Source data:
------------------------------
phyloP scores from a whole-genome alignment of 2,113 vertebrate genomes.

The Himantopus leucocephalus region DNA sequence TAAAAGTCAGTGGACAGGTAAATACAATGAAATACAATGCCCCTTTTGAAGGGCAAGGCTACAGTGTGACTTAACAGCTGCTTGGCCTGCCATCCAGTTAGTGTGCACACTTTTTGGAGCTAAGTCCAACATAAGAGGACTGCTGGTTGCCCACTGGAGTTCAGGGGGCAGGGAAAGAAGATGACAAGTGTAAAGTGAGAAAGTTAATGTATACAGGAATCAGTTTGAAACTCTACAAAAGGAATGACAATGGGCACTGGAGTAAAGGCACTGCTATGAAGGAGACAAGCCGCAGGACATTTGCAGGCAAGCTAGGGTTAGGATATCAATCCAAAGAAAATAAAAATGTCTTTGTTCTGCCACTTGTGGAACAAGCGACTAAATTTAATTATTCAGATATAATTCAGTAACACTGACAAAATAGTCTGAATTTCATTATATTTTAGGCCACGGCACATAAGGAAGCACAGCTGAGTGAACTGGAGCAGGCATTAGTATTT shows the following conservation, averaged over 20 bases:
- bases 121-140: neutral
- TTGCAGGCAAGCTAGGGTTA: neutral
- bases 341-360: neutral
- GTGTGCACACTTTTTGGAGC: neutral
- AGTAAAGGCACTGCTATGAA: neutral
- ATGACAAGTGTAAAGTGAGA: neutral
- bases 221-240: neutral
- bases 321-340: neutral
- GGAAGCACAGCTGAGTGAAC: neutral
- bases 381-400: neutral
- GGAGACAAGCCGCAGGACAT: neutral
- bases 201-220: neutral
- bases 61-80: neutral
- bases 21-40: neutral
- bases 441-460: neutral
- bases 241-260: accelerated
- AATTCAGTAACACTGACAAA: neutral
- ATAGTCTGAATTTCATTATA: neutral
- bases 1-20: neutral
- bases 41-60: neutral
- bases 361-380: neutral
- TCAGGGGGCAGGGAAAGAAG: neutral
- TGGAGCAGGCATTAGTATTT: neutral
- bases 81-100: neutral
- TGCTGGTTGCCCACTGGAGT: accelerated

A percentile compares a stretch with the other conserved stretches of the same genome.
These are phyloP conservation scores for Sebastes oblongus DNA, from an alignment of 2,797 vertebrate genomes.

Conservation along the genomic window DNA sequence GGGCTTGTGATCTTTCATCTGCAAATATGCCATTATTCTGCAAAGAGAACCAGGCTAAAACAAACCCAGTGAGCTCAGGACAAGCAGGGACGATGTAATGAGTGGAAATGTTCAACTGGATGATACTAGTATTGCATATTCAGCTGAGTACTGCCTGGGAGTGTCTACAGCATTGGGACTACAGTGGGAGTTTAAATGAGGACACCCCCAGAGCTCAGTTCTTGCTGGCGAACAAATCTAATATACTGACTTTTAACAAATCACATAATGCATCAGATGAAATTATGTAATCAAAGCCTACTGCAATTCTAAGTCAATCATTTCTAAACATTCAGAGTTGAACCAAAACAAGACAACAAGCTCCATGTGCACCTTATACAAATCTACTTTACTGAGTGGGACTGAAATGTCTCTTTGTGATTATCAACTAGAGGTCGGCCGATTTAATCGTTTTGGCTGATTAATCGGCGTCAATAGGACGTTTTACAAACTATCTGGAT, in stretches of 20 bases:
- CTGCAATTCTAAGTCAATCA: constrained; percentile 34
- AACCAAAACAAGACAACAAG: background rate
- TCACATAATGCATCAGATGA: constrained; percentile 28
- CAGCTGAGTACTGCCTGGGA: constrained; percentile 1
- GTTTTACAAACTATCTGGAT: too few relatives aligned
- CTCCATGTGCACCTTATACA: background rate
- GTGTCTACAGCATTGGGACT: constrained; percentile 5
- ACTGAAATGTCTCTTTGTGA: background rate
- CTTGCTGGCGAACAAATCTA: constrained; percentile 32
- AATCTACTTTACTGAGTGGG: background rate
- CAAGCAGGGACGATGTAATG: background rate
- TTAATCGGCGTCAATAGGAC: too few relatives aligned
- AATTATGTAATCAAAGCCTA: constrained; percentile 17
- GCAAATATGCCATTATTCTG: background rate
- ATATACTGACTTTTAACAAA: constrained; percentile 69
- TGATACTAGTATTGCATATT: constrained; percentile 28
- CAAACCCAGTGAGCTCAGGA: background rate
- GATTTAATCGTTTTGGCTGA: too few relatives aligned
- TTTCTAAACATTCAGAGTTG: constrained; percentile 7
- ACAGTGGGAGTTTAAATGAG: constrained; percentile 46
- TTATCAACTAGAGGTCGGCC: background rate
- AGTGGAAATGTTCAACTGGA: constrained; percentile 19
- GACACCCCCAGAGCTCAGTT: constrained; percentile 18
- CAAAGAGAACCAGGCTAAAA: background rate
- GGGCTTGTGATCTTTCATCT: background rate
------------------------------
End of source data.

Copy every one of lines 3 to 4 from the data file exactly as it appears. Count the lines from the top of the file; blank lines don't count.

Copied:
- bases 121-140: neutral
- TTGCAGGCAAGCTAGGGTTA: neutral